Orthodox Easter Day in Jordan

Orthodox Easter Day, also known as "Pascha" or "Fiseh Al-Qiyama" in Arabic, is an important religious holiday in Jordan, celebrated by the Greek Orthodox Christian community. The date for Orthodox Easter Day varies each year, as it is based on the Julian calendar and the first full moon following the vernal equinox. This often results in a different date from the Western Christian Easter, which follows the Gregorian calendar.


Orthodox Easter Day has been celebrated in Jordan since the early days of Christianity, as the region was under the jurisdiction of the Eastern Orthodox Church. The holiday commemorates the resurrection of Jesus Christ, an event that is considered the foundation of the Christian faith. The roots of Orthodox Easter in Jordan can be traced back to the Byzantine Empire, which ruled over the area for several centuries and played a significant role in the spread of Christianity throughout the Middle East.


National customs for Orthodox Easter Day in Jordan

In Jordan, Orthodox Easter Day is a public holiday, and many businesses and schools are closed to allow people to celebrate with their families. The celebrations begin on Palm Sunday, a week before Easter, when believers attend church services and receive palm fronds to commemorate Jesus' triumphal entry into Jerusalem.

The week leading up to Orthodox Easter Day is known as Holy Week, and it is filled with various religious services and rituals. One of the most important services is the Good Friday procession, which reenacts the crucifixion of Jesus Christ. The procession takes place in various cities across Jordan, with participants carrying crosses and icons while chanting hymns.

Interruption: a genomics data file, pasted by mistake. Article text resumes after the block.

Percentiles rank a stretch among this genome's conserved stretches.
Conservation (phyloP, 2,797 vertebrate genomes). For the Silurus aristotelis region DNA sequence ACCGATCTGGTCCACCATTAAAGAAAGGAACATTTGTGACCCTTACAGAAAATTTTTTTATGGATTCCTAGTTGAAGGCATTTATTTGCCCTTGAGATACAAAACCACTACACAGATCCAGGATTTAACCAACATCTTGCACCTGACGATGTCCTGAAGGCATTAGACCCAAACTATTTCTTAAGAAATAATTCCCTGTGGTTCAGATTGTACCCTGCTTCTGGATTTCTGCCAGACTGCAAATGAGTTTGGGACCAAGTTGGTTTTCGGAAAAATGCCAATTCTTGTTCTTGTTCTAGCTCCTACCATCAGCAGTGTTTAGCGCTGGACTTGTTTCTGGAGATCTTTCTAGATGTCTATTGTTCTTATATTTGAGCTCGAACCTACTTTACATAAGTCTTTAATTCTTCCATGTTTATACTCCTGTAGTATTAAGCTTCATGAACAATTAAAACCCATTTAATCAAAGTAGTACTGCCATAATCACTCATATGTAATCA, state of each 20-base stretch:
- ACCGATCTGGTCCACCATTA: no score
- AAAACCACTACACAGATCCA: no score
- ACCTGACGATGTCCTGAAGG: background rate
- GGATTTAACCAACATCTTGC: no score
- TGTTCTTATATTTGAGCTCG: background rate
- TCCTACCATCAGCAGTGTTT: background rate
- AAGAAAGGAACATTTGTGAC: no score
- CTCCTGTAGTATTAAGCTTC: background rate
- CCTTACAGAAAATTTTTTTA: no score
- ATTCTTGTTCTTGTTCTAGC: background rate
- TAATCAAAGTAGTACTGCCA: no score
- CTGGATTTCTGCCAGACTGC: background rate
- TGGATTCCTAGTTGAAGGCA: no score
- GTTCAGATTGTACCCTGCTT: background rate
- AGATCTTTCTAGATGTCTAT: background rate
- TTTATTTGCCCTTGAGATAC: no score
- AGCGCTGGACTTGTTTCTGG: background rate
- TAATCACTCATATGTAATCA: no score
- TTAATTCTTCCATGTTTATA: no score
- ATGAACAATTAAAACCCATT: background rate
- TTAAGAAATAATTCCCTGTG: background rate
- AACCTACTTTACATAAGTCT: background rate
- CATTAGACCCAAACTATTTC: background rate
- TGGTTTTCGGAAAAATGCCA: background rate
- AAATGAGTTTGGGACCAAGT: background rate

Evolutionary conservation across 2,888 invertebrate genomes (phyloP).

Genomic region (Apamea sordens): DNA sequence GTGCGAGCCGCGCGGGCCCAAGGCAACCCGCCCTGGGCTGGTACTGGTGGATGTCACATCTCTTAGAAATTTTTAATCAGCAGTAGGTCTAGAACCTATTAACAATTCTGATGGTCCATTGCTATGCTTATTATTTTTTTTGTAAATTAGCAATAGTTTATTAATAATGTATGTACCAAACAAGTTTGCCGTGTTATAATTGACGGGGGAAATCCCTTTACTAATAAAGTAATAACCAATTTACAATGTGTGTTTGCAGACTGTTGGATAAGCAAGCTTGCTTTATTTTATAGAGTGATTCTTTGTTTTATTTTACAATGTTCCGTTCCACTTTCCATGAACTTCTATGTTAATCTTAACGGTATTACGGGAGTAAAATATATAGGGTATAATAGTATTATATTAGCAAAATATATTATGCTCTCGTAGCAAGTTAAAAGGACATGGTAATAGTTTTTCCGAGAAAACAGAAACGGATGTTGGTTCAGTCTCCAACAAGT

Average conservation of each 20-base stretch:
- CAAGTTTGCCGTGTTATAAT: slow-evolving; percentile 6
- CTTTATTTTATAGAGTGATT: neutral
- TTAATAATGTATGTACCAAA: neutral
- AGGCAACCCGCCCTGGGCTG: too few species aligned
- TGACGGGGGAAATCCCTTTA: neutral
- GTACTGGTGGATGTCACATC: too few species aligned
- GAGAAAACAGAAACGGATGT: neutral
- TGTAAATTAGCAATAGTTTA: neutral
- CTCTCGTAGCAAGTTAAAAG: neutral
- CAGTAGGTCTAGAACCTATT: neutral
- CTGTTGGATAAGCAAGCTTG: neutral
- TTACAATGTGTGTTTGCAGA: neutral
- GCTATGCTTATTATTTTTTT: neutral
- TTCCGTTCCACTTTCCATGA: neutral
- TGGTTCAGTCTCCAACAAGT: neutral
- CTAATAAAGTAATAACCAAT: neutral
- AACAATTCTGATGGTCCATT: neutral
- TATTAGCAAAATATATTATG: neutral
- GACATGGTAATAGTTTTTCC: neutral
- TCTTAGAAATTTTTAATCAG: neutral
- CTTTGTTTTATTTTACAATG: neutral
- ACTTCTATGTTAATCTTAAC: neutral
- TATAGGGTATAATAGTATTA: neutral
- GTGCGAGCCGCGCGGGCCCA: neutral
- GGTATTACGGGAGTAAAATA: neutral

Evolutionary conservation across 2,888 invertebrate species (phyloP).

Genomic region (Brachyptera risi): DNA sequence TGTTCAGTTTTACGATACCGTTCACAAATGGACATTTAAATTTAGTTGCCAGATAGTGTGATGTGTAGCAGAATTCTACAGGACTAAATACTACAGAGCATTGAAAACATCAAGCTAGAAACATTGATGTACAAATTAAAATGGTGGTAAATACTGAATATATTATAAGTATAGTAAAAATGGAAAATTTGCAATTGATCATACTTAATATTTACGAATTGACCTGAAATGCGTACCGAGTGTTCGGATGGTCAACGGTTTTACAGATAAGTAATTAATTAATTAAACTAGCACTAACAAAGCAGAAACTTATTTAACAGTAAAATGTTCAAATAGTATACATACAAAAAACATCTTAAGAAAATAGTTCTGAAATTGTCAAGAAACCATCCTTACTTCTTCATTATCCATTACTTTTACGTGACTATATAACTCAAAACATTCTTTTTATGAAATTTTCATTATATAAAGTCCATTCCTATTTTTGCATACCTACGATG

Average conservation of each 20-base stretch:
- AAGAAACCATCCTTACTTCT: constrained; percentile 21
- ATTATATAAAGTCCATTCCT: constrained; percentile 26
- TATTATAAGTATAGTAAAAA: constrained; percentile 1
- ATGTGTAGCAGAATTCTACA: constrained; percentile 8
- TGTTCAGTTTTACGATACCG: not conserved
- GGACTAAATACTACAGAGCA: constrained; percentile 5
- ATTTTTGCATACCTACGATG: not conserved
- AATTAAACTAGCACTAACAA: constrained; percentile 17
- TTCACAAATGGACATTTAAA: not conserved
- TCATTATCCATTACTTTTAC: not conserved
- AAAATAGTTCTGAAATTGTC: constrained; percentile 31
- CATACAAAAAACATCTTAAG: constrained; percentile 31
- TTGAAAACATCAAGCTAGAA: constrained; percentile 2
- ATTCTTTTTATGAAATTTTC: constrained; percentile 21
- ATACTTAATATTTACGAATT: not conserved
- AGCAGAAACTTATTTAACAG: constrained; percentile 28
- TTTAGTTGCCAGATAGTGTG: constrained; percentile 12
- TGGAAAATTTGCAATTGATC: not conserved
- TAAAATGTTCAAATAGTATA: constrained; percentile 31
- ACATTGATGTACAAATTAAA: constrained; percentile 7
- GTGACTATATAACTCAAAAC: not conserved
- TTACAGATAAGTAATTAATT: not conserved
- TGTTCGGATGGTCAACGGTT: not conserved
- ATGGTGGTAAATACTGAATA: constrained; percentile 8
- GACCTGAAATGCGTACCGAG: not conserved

On Orthodox Easter Day itself, worshippers attend church services, and many families gather to enjoy a festive meal. Traditional Jordanian Easter dishes include roasted lamb, stuffed grape leaves, and various sweets, such as "maamoul," a date-filled cookie.

Local customs for Orthodox Easter Day in Jordan

In addition to national customs, there are some local traditions specific to certain regions in Jordan. For example, in the city of Madaba, which has a significant Greek Orthodox population, people take part in a unique ritual known as "Al-Buqay'a." This involves the priest tossing a piece of bread into a crowd of worshippers, symbolizing the breaking of the fast.

In the town of Fuheis, another area with a prominent Orthodox Christian community, a special Easter parade called "Al-Fawares" is held. During this parade, participants carry large wooden crosses and chant prayers, while others perform traditional dances and play music.


Orthodox Easter Day in Jordan is a significant religious celebration that reflects the deep historical roots of Christianity in the region. From national customs like festive meals and church services to local traditions like Al-Buqay'a and Al-Fawares, this holiday showcases the rich cultural diversity and strong faith of the Greek Orthodox community in Jordan.